North Africa, West Asia

The EU and the right to education in the West Bank

Education is a crucial component for a self-determined future but for Palestinians this future is hindered by the Israeli occupation.

Lorenz Naegeli
3 May 2018

Palestinian children approach a checkpoint in Hebron. Picture by laurawhudson / Some rights reserved. (CC BY-NC 2.0)The restricted right to education, plays an important role especially for future generations. Actors like the EU, which is the major donor of Palestine and Israel’s most important trading partner, plays a crucial role in order to open space for educational initiatives. Its leverage, however, remains unused due to its unwillingness to invoke adequate pressure on the Israeli occupier. 

The continuing occupation of parts of the Palestinian West Bank by Jewish settlers and Israeli military units influences the social, cultural and economic development of Palestine. The right and access to education are particularly affected by current policies due to their importance and referring to the vulnerability of its stakeholders. Education is considered a crucial component for a self-determined future. Only a functioning and accessible education system can maintain this goal in Palestine. As the main donor to Palestine, the EU finances a number of education and infrastructure projects in the West Bank and should therefore have a well-founded interest in their comprehensive implementation in order to unfold their full impact. As the latter is not the case at present, the question arises, if the EU plays a similar dishonest game as the US, or if its investment actually aims for changes on the ground. As long as no political and economic measures are taken to ensure the implementation of its projects the former seems to be true and huge sums of money continue to bewasted in the desert. 

The EU provided over €290 million in assistance to Palestine last year, mainly through the PEGASE financial mechanism. It covers wages of the Palestinian Authority, guarantees pension contributions and provides funds for the needs of the poorest and most marginalised sections of the population. In addition, parts of the funds are channelled through UNRWA directly into support for Palestinian refugees. The aim is to promote economic, cultural, scientific and educational matters - inter alia with the aim of improving the educational situation in Palestine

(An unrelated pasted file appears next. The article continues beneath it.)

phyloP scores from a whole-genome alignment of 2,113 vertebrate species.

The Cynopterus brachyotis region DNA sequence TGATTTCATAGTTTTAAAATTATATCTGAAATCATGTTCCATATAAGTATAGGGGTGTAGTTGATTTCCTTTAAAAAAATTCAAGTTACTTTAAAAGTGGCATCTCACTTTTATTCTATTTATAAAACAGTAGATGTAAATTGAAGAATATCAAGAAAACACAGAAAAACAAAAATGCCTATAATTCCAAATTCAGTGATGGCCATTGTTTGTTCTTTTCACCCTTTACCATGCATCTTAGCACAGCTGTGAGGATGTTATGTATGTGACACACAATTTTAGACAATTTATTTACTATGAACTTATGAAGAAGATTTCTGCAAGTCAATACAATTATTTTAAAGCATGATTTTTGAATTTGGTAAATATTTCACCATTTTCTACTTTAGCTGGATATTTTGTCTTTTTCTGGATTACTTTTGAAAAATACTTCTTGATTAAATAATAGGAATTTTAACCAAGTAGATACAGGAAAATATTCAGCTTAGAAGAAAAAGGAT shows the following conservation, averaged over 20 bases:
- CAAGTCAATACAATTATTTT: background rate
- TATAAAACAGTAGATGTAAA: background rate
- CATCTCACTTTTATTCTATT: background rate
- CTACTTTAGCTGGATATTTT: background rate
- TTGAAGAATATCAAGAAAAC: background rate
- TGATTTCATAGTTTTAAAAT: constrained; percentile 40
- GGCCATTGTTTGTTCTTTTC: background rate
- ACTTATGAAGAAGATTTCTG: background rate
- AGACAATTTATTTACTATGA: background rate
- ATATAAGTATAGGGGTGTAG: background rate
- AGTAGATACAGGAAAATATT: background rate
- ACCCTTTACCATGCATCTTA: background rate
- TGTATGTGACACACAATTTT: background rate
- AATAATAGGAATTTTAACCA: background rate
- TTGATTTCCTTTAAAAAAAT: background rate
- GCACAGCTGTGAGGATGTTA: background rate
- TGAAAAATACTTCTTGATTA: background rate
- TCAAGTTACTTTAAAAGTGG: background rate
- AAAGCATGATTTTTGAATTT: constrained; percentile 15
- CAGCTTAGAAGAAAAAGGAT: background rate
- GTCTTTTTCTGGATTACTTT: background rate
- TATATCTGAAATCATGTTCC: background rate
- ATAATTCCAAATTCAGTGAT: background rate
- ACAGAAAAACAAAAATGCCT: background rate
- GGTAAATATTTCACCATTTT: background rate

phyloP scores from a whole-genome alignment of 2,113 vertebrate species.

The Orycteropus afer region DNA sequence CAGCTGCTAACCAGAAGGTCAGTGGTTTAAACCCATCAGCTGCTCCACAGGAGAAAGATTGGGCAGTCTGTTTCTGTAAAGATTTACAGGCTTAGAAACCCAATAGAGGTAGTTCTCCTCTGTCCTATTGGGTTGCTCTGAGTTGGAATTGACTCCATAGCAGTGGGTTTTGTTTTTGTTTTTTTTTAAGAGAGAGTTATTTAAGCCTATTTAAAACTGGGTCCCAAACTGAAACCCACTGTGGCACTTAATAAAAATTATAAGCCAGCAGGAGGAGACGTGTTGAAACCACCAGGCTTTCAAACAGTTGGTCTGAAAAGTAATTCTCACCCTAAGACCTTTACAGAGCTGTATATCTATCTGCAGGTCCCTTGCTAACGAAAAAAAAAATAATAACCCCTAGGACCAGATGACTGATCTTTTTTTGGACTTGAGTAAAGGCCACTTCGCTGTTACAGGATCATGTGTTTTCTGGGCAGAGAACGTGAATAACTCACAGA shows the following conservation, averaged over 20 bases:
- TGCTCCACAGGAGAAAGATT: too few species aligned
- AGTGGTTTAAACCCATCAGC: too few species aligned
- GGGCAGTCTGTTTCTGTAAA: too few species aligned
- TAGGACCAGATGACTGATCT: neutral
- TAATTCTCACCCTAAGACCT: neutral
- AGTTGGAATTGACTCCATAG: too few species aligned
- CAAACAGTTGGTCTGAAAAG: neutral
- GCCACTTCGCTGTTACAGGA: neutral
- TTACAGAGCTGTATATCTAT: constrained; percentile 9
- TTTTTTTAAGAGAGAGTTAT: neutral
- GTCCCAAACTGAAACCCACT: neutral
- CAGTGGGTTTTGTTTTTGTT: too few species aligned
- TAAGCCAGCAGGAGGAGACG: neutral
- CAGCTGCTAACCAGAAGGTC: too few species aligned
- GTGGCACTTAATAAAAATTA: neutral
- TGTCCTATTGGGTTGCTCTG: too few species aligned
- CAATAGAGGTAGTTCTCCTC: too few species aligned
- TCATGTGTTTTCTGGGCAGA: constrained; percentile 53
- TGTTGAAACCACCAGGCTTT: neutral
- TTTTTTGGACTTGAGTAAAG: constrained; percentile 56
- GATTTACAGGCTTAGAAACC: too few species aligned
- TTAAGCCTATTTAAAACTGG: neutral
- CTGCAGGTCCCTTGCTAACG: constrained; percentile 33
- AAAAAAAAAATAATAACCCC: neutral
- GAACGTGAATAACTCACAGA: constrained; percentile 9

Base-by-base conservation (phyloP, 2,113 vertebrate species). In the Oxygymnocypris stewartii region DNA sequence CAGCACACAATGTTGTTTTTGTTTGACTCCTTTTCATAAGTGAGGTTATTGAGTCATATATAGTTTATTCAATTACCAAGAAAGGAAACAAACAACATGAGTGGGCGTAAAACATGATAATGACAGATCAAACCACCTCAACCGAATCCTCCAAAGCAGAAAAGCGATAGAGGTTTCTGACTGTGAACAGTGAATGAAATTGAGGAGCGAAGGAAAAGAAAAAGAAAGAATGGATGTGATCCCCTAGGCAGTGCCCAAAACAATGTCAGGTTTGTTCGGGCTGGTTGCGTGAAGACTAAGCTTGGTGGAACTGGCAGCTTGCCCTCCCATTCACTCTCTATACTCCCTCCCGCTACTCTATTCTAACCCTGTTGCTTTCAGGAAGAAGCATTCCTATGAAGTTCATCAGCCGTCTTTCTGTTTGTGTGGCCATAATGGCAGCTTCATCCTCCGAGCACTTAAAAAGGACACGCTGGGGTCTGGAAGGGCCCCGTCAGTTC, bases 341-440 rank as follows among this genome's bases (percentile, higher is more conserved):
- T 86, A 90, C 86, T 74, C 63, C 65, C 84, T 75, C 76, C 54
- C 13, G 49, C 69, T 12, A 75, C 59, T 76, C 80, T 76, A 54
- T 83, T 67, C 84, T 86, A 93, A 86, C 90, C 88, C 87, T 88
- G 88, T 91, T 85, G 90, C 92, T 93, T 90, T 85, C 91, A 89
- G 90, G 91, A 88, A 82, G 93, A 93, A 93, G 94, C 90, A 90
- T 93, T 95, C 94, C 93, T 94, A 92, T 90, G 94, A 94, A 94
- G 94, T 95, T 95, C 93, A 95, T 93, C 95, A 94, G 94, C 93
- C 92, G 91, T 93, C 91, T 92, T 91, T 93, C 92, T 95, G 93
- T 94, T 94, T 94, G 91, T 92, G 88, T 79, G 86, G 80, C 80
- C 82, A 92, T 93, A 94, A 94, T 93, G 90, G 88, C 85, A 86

Physical attacks on Palestinian schools are constantly increasing

The humanitarian and structural consequences of the current situation in the West Bank are disastrous for the Palestinian education system. EAPPI, a West Bank-based non-governmental organisation, has published reports on the education situation in Palestine in cooperation with various international organisations. OCHA, the United Nations Office for the Coordination of Humanitarian Affairs, claimed the right of education for 1 million Palestinian Children at risk. According to them, access to education was restricted by several factors.  

Firstly, physical attacks on Palestinian schools are constantly increasing – in 2016, there were over 150 cases of vandalism, military raids, threats and harassment, attacks on students and educational infrastructure or abuses of schools as interrogation and detention areas. In total, 256 education-related violations affecting 30’000 students have been noted. Secondly, Palestinians are banned from building in Zone C of the West Bank, which means that new schools and houses must be built illegally.  

Such schools or community centres, often partly or fully financed with EU funds, are regularly demolished by the Israeli military. In September 2017, 56 schools in Area C had pending demolitions or stop-work orders. Thirdly, military checkpoints, restricted zones and dangerous areas make it difficult or even impossible for Palestinians to gain access to schools or other educational institutions

A shocking example is the "Qurduba" school in downtown Hebron, where children and school staff pass two of the West Bank’s most notorious checkpoints on a daily basis. They are regularly threatened and mistreated by the military and the residents of the nearby settlement. These circumstances have a massive impact on every individual and on education as such. Regular delays, psychological consequences for students and employees, as well as violent incidents between various actors in the vicinity of the school are in sharp contrast to a learn-friendly environment.